What is Platform as a Service?

Platform as a Service (PaaS) is often referred to as ‘application hosting’. Users rent access to a platform of managed server hardware, network resources and operating systems, rather than procuring and managing it internally. This offers users the opportunity to run or create their own applications.

PaaS includes a fully-maintained operating system (usually the PaaS subscriber will have a choice), which presents a more direct and obvious option for the seamless migration of both applications and data. For example, a business’ CRM system which currently runs locally on a Windows Server platform could easily be migrated onto a Windows PaaS solution; all you would need to do in a typical installation is to create access/ security roles and publish to your staff.

Who is PaaS for?

PaaS is ideal for businesses which are experiencing rapid growth, have sudden and dramatic spikes in computing requirements, don’t have the required skills in-house or simply prefer not to manage the IT infrastructure internally.

By passing responsibility to the Cloud Service Provider (CSP) you can benefit from the facilities, resources and expertise of that provider. Since they are an expert in managing IT infrastructure and environments, and have invested heavily in data centres, data backup and failover facilities, network, servers and virtualisation technology, and their staff, facilities and resources are committed to the task of keeping their platform up-to-date in order to secure competitive advantage, your CSP will be in the best possible position to ensure and deliver maximum uptime and availability for your company’s IT operations.

What are the advantages of PaaS?

PaaS offers the financial advantage common to all cloud computing: essentially shifting expenditure on IT equipment from a capital expense to an operational expense. It also promises to deliver greater agility for the business since your allocation of computing resources is better able to grow (or shrink) according to the demands of your business.

In addition, the business will no longer need to invest in the maintenance of hardware and operating software and providers promise ‘seamless and painless’ updates.

Since PaaS is delivered over the internet, it is an effective tool for the centralisation of your computing resources, so that they are equally accessible for all areas of your business, irrespective of location.

In addition, since PaaS includes familiar operating system environments, it is the most obvious option for server replication and hybrid solutions – and can form a highly effective and cost efficient basis for backup and disaster recovery solutions.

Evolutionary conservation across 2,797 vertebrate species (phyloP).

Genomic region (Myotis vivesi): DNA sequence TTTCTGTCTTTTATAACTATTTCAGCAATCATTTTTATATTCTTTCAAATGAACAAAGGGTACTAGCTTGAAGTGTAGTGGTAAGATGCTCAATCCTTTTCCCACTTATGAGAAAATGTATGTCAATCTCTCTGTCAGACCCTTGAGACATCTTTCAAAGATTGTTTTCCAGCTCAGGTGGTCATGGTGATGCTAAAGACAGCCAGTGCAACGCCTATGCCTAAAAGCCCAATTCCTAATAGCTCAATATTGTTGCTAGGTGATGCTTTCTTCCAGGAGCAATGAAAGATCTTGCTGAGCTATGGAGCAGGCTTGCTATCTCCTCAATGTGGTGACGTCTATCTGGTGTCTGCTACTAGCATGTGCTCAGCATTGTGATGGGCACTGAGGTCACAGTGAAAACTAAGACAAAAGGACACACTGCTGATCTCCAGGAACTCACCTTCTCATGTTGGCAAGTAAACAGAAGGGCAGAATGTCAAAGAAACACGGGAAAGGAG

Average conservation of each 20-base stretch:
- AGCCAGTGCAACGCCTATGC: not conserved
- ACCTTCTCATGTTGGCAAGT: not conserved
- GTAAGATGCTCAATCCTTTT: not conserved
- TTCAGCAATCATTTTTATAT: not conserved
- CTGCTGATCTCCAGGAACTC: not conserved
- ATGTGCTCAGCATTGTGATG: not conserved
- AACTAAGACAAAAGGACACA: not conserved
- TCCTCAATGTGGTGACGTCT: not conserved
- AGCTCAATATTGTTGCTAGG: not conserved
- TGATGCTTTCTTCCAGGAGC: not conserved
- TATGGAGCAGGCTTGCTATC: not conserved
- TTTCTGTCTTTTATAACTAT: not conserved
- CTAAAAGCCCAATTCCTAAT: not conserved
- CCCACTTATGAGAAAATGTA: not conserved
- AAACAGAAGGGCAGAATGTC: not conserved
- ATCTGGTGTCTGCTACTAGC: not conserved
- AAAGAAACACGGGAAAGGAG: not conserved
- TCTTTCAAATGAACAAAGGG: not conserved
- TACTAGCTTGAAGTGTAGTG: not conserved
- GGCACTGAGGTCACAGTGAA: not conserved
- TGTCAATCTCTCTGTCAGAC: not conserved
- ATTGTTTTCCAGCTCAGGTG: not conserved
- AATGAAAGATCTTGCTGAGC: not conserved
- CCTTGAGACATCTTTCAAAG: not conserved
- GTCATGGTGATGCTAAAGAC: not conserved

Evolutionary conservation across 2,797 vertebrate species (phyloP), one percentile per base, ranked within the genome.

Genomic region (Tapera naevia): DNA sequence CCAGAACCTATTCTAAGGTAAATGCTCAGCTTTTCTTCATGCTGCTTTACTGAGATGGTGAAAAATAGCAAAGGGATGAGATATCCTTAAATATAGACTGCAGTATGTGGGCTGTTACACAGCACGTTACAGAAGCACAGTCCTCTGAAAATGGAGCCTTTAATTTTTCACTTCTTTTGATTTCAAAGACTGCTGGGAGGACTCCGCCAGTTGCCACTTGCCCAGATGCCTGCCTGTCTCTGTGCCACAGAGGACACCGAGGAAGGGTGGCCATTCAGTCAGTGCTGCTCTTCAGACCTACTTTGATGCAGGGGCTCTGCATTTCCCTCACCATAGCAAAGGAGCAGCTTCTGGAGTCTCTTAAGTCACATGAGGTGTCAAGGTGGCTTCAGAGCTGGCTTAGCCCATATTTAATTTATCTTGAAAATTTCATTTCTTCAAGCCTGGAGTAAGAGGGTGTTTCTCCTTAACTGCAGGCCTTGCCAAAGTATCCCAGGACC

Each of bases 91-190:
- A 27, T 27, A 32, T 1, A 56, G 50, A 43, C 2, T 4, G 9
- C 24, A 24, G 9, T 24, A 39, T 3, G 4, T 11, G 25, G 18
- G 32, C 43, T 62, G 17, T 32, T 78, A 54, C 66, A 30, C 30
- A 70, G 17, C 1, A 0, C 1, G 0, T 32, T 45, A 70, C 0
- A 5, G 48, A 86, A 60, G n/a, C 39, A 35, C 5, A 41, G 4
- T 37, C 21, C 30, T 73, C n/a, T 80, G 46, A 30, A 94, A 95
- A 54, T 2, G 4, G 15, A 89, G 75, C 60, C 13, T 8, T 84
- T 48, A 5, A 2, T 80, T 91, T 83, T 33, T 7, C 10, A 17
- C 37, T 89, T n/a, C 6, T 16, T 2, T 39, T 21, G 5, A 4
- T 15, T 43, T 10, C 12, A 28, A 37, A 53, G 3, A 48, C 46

Are there any risks involved in PaaS?

Any provider worth their salt will have their own system in place for disaster recovery – but does it comply with your internal policies? We recommend taking time to ask and understand how your CSP approaches DR. Keep in mind that your disaster recovery planning should also include the recovery of your data in the unlikely, but possible, event that for any reason your PaaS provider becomes unable to provide the service.

Using a PaaS service can also make it harder to demonstrate accountability and control over the protection of data – but it doesn’t have to. It is worth researching your PaaS provider’s server, data storage and security methodology and options for 3rd party auditing for compliance.
PaaS is delivered over the internet or, in some ‘private cloud’ cases, over your wide area network (WAN). In either case, you need to ensure that the connection to the service is sufficiently stable, reliable and has sufficient bandwidth to support all business users.

What do I need to do before implementing Platform as a Service?

  • Understand the security, data management and compliance policies and the disaster recovery strategies of the providers you are considering.
  • It’s the same as outsourcing any service – you need to do your due diligence on the supplier to ensure they comply with your business policies.
  • You also need to fully understand the performance which you’ll be guaranteed and how that is backed up with a Service Level Agreement (SLA) which includes penalty clauses for failure.

The demarcation of responsibilities must be clearly understood and contractually explicit. No less important is the level of support you can expect to receive – again this must be governed by an SLA. This needs to match – or exceed – the service levels you would expect to receive were you operating these services within your organisation.

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